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Comedian John Mulaney stands on stage with a maroon background complementing his red suit in a mid shot as he holds a mic to his face with a hand out in front of him in the Netflix special Baby J. Photo: Marcus Russel Price/Netflix

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John Mulaney’s Baby J takes parasocial relationships to rehab

The things that the comedian doesn’t joke about are as illuminating as what he does

John Mulaney knows exactly who his fans are. It’s why one of the funnier bits in Baby J, his new Netflix special, comes when he’s in an environment where people don’t know who he is. Mulaney, who thought he’d be chill about this, suddenly discovers he’s quite vain, going so far as to leave newspaper articles about him conspicuously displayed, so they might put together that he’s kind of a big deal.

Shortly thereafter, he shares an anecdote about a friend, Lenny, who asks him what he does for a living, and when he tells Lenny he’s a comedian, Lenny’s shocked that Mulaney can make a living that way.

“Yeah, ask your daughter,” Mulaney retorts with mock petulance. “Or your son if he’s not into sports.”

Also, all this happened in rehab.

Much like Chris Rock’s Selective Outrage, Baby J, Mulaney’s new Netflix comedy special, arrives after a particularly tumultuous series of events for the performer. Unfortunately for Mulaney, his public travails were arguably a bit worse than getting slapped by Will Smith. Across a whirlwind nine months through the end of 2020 and into 2021, Mulaney became a minor tabloid sensation as he checked into rehab, got divorced, started seeing actor Olivia Munn, and had a child.

The reason his troubles became gossip fodder is simple for those who’ve followed Mulaney’s comedy for any number of years. John Mulaney has built a career making jokes under a comedic persona that is decidedly not a divorceé with a drug problem. With a twinkly confessional style, Mulaney delivered years’ worth of gags about his hopelessly straight-laced demeanor, wearing smart suits as he delivered bon mots about being comedy’s foremost Wife Guy who also happened to look like three toddlers in a waistcoat, manically rattling off expertly-crafted stories about what it’s like to be in your 30s and look like Brooks Brothers Peter Pan.

Baby J is partly about Mulaney’s suddenly-public struggle with addiction, the result of two years of workshopped material about his stint in rehab and the intervention that got him there. As much as he stresses his “kind of a different vibe now,” the special is vintage Mulaney: casually rehearsed, self-deprecating, sharp stuff that uses sobriety’s distance to laugh at the darkness of addiction. One gets the sense that it’s part of Mulaney’s healing process, a rebuilt comedic persona: Still the same person, kind of. Like many sober people, Mulaney acknowledges on stage that the person who tried to harm him is still there, every day. He’s accepted that, and gone on to tell jokes anyway.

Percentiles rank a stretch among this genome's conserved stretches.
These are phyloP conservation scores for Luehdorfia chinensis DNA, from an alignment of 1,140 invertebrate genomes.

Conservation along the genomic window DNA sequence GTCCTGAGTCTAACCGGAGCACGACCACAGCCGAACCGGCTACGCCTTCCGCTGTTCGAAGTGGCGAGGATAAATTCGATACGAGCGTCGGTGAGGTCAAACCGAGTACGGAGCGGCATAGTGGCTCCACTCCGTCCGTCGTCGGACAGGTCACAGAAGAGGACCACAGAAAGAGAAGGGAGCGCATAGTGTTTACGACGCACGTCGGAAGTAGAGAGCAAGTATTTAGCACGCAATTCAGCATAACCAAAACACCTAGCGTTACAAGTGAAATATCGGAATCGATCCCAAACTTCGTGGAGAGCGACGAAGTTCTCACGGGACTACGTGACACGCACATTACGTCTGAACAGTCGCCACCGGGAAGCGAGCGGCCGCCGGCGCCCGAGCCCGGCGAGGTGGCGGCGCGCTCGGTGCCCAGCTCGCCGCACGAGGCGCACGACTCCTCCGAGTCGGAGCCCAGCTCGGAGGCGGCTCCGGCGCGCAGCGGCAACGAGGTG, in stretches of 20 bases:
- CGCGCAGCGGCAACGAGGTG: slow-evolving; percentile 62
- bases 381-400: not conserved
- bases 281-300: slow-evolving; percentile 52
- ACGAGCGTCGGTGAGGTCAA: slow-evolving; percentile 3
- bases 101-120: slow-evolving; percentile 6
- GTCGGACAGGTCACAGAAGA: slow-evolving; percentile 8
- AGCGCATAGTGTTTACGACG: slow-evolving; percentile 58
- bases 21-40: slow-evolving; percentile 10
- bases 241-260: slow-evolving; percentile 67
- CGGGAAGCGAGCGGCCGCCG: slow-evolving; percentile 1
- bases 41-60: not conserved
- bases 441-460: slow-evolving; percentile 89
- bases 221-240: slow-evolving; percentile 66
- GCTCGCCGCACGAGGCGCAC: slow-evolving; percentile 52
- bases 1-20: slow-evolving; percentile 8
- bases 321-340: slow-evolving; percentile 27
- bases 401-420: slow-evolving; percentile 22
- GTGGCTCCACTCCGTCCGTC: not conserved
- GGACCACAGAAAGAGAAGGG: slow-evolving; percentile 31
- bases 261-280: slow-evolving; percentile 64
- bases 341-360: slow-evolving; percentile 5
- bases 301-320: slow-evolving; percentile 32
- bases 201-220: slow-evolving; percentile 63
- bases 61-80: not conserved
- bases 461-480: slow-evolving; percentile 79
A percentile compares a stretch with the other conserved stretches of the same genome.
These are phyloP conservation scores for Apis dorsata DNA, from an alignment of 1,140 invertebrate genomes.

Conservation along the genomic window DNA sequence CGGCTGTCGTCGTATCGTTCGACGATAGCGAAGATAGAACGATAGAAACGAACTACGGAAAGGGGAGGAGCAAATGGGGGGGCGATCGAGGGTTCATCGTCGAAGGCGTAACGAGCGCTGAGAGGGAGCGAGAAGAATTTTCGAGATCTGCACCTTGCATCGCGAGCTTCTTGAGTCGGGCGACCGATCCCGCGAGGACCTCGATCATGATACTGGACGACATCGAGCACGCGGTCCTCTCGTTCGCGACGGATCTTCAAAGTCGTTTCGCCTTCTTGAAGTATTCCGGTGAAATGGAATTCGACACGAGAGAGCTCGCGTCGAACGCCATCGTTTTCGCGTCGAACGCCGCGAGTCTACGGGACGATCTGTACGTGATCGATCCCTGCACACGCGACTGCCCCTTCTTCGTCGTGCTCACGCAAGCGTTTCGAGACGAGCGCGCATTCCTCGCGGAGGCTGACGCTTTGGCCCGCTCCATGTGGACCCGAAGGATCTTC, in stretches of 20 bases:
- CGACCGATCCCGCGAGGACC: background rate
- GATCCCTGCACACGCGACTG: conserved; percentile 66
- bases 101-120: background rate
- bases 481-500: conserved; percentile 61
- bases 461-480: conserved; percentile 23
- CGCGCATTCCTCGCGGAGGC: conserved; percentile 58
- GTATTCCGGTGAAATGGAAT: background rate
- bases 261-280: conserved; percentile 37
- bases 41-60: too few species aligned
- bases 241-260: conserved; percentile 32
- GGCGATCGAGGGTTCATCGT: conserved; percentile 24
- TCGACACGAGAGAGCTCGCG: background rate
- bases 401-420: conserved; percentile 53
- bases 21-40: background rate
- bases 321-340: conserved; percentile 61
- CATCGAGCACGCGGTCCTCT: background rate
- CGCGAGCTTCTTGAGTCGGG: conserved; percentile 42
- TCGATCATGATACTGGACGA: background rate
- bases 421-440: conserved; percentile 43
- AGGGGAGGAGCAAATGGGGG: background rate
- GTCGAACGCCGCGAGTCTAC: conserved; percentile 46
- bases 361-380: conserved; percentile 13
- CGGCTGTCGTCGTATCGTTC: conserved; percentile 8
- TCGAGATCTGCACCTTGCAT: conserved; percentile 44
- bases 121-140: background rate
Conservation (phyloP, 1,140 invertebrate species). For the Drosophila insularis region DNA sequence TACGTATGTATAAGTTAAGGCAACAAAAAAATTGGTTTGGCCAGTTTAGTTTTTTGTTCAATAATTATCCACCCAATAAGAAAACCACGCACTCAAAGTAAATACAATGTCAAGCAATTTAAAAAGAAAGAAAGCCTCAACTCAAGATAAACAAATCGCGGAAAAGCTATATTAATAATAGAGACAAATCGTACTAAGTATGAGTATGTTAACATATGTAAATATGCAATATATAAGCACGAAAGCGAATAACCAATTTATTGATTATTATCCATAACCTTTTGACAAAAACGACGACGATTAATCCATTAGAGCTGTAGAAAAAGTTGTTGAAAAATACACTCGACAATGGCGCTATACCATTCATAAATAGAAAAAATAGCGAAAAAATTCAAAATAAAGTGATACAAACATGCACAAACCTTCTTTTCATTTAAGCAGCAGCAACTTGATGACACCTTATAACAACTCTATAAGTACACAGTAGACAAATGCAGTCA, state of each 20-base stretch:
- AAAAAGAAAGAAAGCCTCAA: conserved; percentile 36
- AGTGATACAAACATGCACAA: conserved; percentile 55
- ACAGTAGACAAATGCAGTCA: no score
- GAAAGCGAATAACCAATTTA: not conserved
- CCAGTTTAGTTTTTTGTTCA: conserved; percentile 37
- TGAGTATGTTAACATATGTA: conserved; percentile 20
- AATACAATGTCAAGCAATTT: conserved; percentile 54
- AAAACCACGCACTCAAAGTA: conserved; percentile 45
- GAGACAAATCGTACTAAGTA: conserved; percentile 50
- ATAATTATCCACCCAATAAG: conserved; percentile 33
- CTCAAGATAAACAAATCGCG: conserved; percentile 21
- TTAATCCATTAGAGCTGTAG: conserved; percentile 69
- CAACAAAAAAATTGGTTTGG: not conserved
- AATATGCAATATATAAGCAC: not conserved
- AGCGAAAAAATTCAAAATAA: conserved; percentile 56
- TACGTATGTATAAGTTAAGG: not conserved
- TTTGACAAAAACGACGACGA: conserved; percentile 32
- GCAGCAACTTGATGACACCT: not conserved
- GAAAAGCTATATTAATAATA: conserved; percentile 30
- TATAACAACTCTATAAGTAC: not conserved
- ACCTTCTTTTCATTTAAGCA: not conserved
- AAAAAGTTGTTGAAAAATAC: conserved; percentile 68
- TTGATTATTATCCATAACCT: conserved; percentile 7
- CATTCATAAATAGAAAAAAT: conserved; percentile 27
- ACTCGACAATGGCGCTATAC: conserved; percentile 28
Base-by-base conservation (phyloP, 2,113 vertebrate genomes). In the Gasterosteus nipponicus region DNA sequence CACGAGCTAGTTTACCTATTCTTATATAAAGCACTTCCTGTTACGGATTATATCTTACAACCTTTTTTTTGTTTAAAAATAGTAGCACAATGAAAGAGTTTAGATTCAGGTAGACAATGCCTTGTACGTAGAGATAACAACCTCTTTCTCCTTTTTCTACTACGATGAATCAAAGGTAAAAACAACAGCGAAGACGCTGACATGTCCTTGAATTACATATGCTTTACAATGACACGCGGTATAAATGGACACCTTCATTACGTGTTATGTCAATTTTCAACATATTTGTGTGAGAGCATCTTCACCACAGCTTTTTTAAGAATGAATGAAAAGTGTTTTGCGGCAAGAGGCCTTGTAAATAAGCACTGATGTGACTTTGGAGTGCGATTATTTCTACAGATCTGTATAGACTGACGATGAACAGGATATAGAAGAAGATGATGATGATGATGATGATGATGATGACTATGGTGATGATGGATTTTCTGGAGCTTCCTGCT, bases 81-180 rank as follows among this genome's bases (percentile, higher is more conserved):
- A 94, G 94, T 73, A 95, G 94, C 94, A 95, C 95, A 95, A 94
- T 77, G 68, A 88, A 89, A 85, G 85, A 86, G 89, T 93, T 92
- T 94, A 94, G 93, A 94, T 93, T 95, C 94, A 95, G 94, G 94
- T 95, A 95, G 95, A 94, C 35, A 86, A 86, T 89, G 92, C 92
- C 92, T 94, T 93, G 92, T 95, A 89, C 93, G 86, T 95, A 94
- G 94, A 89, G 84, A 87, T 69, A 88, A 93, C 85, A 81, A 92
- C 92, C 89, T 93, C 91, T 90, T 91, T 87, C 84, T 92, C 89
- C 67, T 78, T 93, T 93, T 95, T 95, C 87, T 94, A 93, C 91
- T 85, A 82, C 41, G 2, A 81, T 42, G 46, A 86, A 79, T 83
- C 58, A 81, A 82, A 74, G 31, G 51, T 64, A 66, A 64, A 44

A wide shot of comedian John Mulaney as he walks stage right against an orange background in a red suit in his Netflix special Baby J. Photo: Marcus Russel Price/Netflix

But Baby J is also doing another kind of rehabilitation.

Mulaney’s aw-shucks grown toddler schtick wasn’t just a creation of his standup. Celebrity is a collaboration between artist and audience — Mulaney’s comedy suggested a persona, and popular reception reinforced it. In this, Mulaney’s relatability became a trap. The version of John Mulaney that existed on stage was a non-threatening, anxious Irish-Catholic liberal arts major, a collection of traits that has a lot of overlap in the media industry, yes, but also resonated with a very particular kind of (white) fan. Like Mulaney tells Lenny in rehab: Daughters and sons who are not into sports.

This is why his stint in rehab and divorce was accompanied by a rash of essays about parasocial relationships, as a man who was arguably too successful at being relatable caused a cognitive break in the fandom he cultivated.

Reviews of Baby J note how the comedian’s polished demeanor undermines the vulnerability of the material. Viewers in the know will note what Mulaney doesn’t talk about: His divorce, new partner, and child. The old Mulaney likely would have — drug addiction wasn’t the reason he overshared; he opens the set with an extended tirade about how much he’s always liked attention. The omission of his life as it is now is perhaps the biggest indication of how the new Mulaney differs from the pre-rehab phase of his career: It’s a Mulaney that, perhaps, has found a newfound interest in boundaries.

John Mulaney knows his audience. Maybe he’s decided it’s time to share a bit less with them.

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